Transportation Secretary LaHood: "Stop Driving Your Toyota" [UPDATE:LaHood Now Claims He "Misspoke"]

Edward Niedermeyer
by Edward Niedermeyer

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LaHood may struggle with some of the technical details (like, you know, how to actually stop unintended acceleration), but he’s got the politics down pat. The gameplan in these kinds of situations is simple: scare the public, shame the automaker, and say lots of things that make it sound like you’re taking charge. Like threatening Toyota with the maximum allowable $16.4m in civil penalty fines [per the Detroit News], potentially shattering the previous recall fine record of $1m set by GM in 2004 for its handling of a windshield wiper recall. The fact that all this makes the government’s “investments” in the auto industry look a little better is just the gravy on top. [UPDATE: Reuters reports that LaHood meant to say that “owners concerned about unintended acceleration should instead seek out dealers for advice and necessary repairs.” You know, instead of implying that all Toyotas are fundamentally dangerous. “What I said in there was a misstatement,” confessed LaHood. [Hat Tip: commenter Fonzy]

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  • Ronnie Schreiber Ronnie Schreiber on Feb 03, 2010

    Look folks, it's always better to presume stupidity before malice. LaHood beclowned himself at the NAIAS with his comments about Chrysler's "new" "cutting edge" products. He already had to retract the "stop driving" remarks. Frankly, the Obama administration has so little private sector experience that I doubt they'd even think to use LaHood to hammer Toyota to benefit GM and Chrysler. I'm no fan of Pres. Obama or his policies, but I'm allergic to conspiracy theories and I don't think that LaHood's remarks are part of some kind of grand strategy to help the two nationalized car companies. Besides, it looks like Ford (and Hyundai and Subaru) is the primary beneficiary of Toyota's missteps, not the two partly government owned domestic automakers. Also, the auto bailouts are being administered by Treasury, not DOT. It was Steve Rattner strolling the NAIAS with Sergio Marchione, not Ray LaHood.

  • Hank Hank on Feb 03, 2010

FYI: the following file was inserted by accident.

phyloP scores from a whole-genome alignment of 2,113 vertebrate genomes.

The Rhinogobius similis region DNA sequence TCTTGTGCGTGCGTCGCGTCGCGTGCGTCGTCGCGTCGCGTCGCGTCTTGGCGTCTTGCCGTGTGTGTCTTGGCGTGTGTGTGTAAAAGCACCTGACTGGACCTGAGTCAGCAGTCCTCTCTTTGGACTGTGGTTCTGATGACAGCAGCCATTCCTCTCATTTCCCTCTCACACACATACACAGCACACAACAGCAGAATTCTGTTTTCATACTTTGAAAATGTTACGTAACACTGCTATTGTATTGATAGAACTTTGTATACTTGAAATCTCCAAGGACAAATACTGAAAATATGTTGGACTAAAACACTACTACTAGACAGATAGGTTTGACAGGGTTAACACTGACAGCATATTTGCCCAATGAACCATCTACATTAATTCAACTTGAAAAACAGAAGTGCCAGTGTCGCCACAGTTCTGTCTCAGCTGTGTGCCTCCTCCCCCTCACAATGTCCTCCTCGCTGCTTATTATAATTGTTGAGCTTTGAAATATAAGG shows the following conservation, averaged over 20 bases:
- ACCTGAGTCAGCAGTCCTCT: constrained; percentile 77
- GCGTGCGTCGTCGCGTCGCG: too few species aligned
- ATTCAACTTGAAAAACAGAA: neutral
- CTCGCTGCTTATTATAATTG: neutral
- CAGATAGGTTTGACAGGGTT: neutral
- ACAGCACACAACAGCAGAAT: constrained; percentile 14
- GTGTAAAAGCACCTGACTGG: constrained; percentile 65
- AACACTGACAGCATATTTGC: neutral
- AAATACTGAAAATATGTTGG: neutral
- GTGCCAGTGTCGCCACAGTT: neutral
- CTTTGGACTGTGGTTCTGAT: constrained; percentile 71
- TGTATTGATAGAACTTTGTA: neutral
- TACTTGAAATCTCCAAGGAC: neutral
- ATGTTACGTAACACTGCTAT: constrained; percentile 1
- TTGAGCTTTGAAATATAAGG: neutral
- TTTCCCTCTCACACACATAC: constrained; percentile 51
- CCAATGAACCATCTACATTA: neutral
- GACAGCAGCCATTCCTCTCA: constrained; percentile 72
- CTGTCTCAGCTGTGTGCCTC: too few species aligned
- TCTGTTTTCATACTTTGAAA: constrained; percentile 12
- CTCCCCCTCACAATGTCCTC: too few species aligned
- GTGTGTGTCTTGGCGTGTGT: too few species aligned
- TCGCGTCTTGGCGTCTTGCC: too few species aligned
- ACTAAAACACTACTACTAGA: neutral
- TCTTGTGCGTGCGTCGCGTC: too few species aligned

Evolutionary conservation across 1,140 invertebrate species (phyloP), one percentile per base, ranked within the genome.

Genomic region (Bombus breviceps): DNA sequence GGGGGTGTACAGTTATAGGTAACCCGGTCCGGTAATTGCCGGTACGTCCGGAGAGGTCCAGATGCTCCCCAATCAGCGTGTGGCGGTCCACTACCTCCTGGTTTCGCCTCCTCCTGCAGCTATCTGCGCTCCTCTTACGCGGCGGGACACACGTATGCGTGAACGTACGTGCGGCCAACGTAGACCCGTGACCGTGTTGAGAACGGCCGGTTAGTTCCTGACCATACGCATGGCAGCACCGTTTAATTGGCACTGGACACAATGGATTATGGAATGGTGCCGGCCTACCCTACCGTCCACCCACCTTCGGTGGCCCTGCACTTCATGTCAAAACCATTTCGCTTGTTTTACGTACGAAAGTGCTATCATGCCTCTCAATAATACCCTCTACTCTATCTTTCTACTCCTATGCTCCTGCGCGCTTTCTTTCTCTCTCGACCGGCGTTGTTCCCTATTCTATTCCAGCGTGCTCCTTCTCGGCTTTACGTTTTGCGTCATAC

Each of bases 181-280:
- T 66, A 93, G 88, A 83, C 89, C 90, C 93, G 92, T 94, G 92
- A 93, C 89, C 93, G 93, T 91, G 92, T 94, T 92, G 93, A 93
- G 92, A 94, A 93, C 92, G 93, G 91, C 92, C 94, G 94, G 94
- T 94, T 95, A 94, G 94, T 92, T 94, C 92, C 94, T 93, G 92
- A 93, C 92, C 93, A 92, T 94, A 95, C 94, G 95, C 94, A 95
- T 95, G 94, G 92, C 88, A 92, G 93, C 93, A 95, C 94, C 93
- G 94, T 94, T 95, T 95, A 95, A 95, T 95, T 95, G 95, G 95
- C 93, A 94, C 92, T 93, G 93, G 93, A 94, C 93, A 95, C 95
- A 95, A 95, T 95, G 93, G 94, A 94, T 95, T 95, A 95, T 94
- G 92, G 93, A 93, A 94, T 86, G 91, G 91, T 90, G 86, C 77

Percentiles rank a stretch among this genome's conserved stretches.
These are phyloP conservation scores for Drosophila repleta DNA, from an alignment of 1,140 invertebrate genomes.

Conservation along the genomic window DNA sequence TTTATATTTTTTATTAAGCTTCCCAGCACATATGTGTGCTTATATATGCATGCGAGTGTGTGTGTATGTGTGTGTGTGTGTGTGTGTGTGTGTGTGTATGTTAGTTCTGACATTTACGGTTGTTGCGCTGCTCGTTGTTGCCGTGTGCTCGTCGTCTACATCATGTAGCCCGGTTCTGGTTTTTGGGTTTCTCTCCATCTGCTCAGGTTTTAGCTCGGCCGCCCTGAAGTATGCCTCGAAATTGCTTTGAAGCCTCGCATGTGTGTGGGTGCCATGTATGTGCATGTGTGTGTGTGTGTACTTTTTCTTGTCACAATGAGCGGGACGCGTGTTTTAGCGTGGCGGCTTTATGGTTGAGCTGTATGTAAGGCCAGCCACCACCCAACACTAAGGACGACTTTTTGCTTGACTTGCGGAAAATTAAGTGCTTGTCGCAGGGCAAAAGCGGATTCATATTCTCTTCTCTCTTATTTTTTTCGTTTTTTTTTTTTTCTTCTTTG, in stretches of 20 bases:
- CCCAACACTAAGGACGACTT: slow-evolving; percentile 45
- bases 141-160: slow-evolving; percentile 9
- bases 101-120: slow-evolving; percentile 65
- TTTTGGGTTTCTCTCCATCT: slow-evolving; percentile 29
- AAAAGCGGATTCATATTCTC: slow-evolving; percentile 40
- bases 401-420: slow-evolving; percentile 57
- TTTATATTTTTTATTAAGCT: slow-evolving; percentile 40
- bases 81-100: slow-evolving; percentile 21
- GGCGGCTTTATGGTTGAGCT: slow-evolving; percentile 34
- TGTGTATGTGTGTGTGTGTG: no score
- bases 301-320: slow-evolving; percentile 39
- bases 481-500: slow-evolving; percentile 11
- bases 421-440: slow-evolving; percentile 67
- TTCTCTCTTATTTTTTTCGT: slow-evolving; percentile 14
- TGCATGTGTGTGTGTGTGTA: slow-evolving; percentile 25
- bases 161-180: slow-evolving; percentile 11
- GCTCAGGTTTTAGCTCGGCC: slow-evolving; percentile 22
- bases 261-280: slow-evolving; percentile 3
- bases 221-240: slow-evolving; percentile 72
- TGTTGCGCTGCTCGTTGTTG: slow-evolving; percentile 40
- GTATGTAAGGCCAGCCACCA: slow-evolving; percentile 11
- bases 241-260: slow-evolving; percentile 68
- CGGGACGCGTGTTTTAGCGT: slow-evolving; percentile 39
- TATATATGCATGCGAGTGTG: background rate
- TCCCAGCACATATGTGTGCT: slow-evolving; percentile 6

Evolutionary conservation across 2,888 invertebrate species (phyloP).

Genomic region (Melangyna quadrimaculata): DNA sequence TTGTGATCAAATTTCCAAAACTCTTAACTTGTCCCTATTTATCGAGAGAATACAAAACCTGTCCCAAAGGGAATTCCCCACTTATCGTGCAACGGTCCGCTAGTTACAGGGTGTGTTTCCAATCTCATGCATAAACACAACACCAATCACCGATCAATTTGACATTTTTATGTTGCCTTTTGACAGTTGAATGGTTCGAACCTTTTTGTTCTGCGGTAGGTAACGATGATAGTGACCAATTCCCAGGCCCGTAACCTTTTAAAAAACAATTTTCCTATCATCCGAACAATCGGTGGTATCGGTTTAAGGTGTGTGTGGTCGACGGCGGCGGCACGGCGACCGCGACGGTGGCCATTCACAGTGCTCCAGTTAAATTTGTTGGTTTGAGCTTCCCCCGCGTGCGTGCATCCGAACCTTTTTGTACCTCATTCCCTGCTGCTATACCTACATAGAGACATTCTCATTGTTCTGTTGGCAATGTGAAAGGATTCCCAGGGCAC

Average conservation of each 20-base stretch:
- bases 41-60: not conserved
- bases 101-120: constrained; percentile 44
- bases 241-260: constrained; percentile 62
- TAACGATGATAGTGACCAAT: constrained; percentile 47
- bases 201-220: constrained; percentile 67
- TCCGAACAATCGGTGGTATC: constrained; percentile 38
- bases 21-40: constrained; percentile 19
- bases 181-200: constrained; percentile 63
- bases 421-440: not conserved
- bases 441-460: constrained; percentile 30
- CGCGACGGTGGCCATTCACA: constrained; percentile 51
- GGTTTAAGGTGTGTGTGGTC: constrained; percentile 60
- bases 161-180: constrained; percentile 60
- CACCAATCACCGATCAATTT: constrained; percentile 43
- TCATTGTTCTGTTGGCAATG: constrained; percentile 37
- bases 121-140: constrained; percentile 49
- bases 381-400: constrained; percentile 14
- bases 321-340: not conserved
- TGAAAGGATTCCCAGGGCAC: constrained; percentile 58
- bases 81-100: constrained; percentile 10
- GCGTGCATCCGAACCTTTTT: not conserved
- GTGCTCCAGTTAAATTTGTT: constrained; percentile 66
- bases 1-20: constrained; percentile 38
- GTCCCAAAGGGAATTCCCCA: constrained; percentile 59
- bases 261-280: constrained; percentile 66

LaHood's "misspeaking" reminds me of the lawyerly trick of making a statement or asking a question or leading the witness to make a statement that he/she knows will be objected to and struck from the record...knowing that the seed of thought is in the minds of the jury whether it's been stricken or not. That, or he's a bumbling idiot. Or both. I'm leaning just toward idiot, however.

  • Akear Akear on Feb 03, 2010

    Why can't Toyotas be as reliable as Buicks.

  • AnthonyG AnthonyG on Feb 04, 2010

    Can someone explain to me , as a Brit, why some Americans want GM to close down and the right thing to do for a patriotic American is to buy a Toyota, which after all, is a Japanese car assembled in America? Don't get me wrong, I understand the difference re Republicans and Democrats, and can even understand why healthcare is such a divisive issue, but truly don't understand why there is such hatred for GM. Would there be such horror if the US govt bailed out Boeing for example? Speaking as somebody who lives in a country where there is very little domestic owned manufacturing left (that isn't part of the defence industry), I'll just add - be careful what you wish for!

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    • Geeber Geeber on Feb 04, 2010

      Too many people have been burned by unreliable GM products in the past. Not too many individuals buy Boeing airplanes. If Boeing airplanes were being grounded regularly because of sloppy assembly or subpar components, most people would oppose a government bailout for that company, too.